Drug-Resistant Superbugs Hitch a Ride on Great Barrier Reef Turtles
Turtles are carrying – and potentially spreading – superbugs across the Great Barrier Reef after being exposed to human and agricultural waste, researchers warn.
A study of 73 green sea turtles has revealed many were carrying drug-resistant enterobacteriales, a type of bacteria including E. coli, which can lead to serious infections in humans.
Almost 80 per cent of the bacteria was resistant to at least one class of antibiotic, while nearly a third were resistant to multiple drugs, James Cook University researchers discovered.
The bugs found on turtles collected near Cockle Bay, Toolakea and Ollera Creek Beaches, were resistant to all 12 types of antibiotic, including penicillin.
“The presence of (drug resistant) enterobacteriales with the potential to infect humans and other animals in the GBR is an important finding that indicates the possible marine microbial pollution in proximity to large urban development,” the researchers wrote.
Microbiologist Mohammad Shamim Ahasan, a PhD student leading the study, said the risk of a human becoming infected from contact with a turtle was very low but that anyone who ate undercooked turtle meat was at risk.
“If the turtle is infected with that bacteria and the meat is not properly cooked then there is a possibility to transmit the harmful bacteria and even the antibiotic resistant gene to humans,” he said.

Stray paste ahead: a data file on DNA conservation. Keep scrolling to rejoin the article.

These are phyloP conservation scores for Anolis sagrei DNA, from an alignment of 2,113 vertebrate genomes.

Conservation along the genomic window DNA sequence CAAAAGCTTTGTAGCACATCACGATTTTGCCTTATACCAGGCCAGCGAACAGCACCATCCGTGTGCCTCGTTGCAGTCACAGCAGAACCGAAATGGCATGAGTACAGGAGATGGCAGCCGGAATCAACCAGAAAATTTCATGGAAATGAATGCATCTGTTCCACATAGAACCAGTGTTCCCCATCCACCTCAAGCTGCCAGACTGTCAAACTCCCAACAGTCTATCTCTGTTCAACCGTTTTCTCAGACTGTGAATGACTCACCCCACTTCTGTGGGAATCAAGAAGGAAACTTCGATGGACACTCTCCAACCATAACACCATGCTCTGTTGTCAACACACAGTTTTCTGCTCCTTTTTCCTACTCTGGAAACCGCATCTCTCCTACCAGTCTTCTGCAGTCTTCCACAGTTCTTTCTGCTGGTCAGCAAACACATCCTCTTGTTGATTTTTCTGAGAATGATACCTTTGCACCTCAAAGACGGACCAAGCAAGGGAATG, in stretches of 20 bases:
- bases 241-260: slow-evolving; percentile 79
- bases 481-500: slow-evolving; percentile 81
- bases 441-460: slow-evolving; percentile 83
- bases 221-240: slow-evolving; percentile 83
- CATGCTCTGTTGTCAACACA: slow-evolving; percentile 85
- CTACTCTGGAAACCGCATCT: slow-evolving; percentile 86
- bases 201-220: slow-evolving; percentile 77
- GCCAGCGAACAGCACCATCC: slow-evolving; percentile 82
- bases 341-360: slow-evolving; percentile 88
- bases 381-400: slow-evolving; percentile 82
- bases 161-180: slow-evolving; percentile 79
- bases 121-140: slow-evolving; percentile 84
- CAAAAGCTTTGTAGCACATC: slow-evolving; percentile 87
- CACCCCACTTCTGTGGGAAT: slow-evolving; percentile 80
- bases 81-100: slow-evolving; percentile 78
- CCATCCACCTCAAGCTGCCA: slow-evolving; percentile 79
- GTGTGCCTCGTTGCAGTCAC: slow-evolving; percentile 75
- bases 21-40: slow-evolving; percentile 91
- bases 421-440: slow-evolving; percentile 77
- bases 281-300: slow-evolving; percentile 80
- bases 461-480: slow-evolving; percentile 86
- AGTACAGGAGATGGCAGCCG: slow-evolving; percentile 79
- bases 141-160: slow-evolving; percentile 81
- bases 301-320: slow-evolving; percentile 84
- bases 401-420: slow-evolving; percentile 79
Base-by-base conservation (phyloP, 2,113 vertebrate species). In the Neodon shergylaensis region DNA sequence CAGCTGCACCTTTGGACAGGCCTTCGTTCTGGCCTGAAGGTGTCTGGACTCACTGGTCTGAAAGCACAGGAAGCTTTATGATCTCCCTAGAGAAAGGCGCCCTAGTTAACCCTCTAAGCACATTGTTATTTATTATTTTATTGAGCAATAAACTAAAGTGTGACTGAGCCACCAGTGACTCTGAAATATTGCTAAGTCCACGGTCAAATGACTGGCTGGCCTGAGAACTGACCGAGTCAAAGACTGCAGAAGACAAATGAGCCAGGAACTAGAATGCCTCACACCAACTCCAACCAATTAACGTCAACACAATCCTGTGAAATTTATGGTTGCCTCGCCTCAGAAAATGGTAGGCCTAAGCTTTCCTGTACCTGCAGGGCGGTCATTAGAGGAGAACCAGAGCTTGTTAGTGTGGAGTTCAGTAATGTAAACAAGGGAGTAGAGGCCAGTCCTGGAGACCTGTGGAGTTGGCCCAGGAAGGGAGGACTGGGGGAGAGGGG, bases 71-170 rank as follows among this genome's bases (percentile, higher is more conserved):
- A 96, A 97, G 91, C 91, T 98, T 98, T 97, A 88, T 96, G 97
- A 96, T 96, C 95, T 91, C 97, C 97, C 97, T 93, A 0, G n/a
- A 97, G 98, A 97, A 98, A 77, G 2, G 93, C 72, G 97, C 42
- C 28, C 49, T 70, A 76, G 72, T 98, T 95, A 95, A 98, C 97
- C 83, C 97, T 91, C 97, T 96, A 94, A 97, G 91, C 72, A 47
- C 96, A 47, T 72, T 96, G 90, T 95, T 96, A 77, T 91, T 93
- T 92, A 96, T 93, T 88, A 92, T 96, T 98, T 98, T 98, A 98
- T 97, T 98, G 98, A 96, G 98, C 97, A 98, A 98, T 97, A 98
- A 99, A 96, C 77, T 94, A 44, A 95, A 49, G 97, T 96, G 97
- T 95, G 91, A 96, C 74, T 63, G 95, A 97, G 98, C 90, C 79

Mr Ahasan said the turtles that were found closer to Cockle Bay were more likely to carry bugs resistant to drugs like ceftiofur, an antibiotic used by veterinarians.
“It can be human faeces, or animal faeces, or livestock contaminants, agricultural or urban runoff, things we use as insecticides,” he said. “These things come into the ocean and the turtle are picking up the bacteria that is resistant to these antibiotics from those places.
“The turtles that we have caught in the pristine areas are less likely to have antibiotic resistance.”
The researchers speculated the turtles may be picking up the bugs on contaminated beaches overseas and bringing them to the reef.
“We are dealing with turtles who are highly migratory by nature so they can pick up the bacteria from other South Pacific countries,” Mr Ahasan said.
“There are other countries that indiscriminately use antibiotics in their livestock, in agriculture, and even humans.”
Countries in the region should work together to develop a protocol for the use of antibiotics, he said, adding the study was preliminary and more research was needed to better understand the problem.
The study was recently published in Marine Pollution Bulletin.
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